Scientists of the Siberian and Far Eastern Branch of the Russian Academy of Sciences conducted a ground inspection of a landslide that blocked the Bureya riverbed in the Khabarovsk Territory. Recall that two fishermen saw a change in relief near the village of Chekunda and decided that it was caused by the fall of a meteorite. The landslide blocked the replenishment of the reservoir of the Bureyskaya hydro-electric power station and there was a danger of flooding of the surrounding areas.
A group of the Ministry of Emergency Situations and engineering troops of the Far Eastern District of 200 people were sent to the landslide in order to eliminate the consequences of the natural anomaly. They began clearing of the river bed, and carried out an explosion of the collapsed rock on January 22. An emergency situation was introduced on the territory of the Khabarovsk Territory and in the Bureysky District of the Amur Region. Rescuers make sure that the locals do not go on the ice of the Bureya River.
At the same time, the landslide area was explored twice by geologists, geomorphologists and hydrologists, together with specialists from the Ministry of Emergency Situations. The survey took place in difficult conditions at low temperatures (38 - 40 degrees Celsius below zero). The research team was based in the Chekunda village located 73 km above the landslide, and went to the work place by the car on the ice road, and also they went by helicopter. The fact of the formation of a large-scale "ice tsunami" in the reservoir section with a length of about 25 km was confirmed. Ice of 20–25 cm thick turned out to be completely cracked and washed up on the shore partially. The water depth of the reservoir is 65–70 m with a channel width of 400–500 m.
According to information obtained from the Deputy Director of the Institute for Water and Environmental Problems of the Far Eastern Branch of the Russian Academy of Sciences Alexei Makhinov, the height of water and ice was 15 to 40 m and led to the complete destruction of plant and part of the soil cover around the landslide.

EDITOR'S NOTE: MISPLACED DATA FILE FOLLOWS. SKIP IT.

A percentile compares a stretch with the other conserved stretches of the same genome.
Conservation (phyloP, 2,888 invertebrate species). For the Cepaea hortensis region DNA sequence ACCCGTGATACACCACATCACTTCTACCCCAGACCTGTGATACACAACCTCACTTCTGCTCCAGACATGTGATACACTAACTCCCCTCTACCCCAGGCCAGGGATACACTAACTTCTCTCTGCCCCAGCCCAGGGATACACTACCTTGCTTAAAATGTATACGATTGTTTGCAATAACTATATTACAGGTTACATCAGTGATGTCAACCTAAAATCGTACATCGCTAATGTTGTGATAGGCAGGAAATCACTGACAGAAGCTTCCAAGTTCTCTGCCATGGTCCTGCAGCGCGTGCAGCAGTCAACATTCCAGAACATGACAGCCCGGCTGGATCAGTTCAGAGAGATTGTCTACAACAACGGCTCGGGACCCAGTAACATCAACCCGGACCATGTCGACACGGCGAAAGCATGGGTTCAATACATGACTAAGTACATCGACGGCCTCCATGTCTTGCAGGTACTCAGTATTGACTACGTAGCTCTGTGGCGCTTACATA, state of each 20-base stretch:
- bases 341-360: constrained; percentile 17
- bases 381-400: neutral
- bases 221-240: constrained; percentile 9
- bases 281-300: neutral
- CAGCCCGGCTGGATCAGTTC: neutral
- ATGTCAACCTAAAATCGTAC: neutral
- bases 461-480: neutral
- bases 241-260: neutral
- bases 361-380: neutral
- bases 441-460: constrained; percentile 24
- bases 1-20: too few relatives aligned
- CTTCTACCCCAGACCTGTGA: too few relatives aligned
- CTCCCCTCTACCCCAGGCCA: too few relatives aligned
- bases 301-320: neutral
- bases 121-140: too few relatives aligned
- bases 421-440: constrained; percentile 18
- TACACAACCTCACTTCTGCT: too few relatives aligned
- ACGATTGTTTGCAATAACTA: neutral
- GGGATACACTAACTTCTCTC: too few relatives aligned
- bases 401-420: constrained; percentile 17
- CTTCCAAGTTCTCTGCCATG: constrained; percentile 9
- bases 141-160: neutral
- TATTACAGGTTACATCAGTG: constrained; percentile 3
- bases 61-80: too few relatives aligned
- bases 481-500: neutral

"The occurrence of such a significant tsunami generated by the rockfall is a rare event in Russia. However, on a global scale, such phenomena occur quite regularly”, said Vyacheslav Gusyakov, head of the laboratory for mathematical modeling of tsunami waves at the Institute of Computational Mathematics and Mathematical Geophysics of the Siberian Branch of the Russian Academy of Sciences, member of the Novosibirsk branch of the RGS. - , five such cases have been recorded in the tsunami catalog in the past two decades alone: Greenland (2000, splash height — 50 m), Ausen Fjord, Chile (2004, 60 m), Chehalis Lake, Canada (2007, 38 m ), Icy Bay, Alaska (2015, 190 m), Greenland (2017, 90 m)".
Vyacheslav Gusyakov noted that there was damage to the forest and soil cover along the banks of the Bureya as a result of the occurrence of a water wave. The coastal forest based on larch and birch in this area was uprooted. Only remnants of split stubs were preserved from large trees. Along the boundaries of the splash remained heaps of fallen trees and pieces of ice. Numerous gully and erosion of the soil formed with the return flow of water from the steep slopes.
"All these effects fit perfectly into the overall picture of the impact of tsunamis on the coast, that is recorded during field expedition surveys of the effects of tsunamis in various areas of the coast of the oceans", said Vyacheslav Gusyakov.
Currently, the Bureya water level drop is about 5 m in the landslide area. Level is increasing from the upper part by about 5 cm per day. The level goes down by 1–2 cm per day from the lower part, as a result of the drawdown of water from the reservoir. Another expeditionary survey is planned after blasting and stabilization of the hydrological situation in this section of the Bureyskoye reservoir. This may take place in February or in March. However, a full study of the effects of a landslide and the impact of the tsunami-like wave generated by it on the shores of the reservoir will be possible only in the first half of June, after the end of the spring flood and the disappearance of the ice cover.
Press Service of the Novosibirsk Regional Branch of the Russian Geographical Society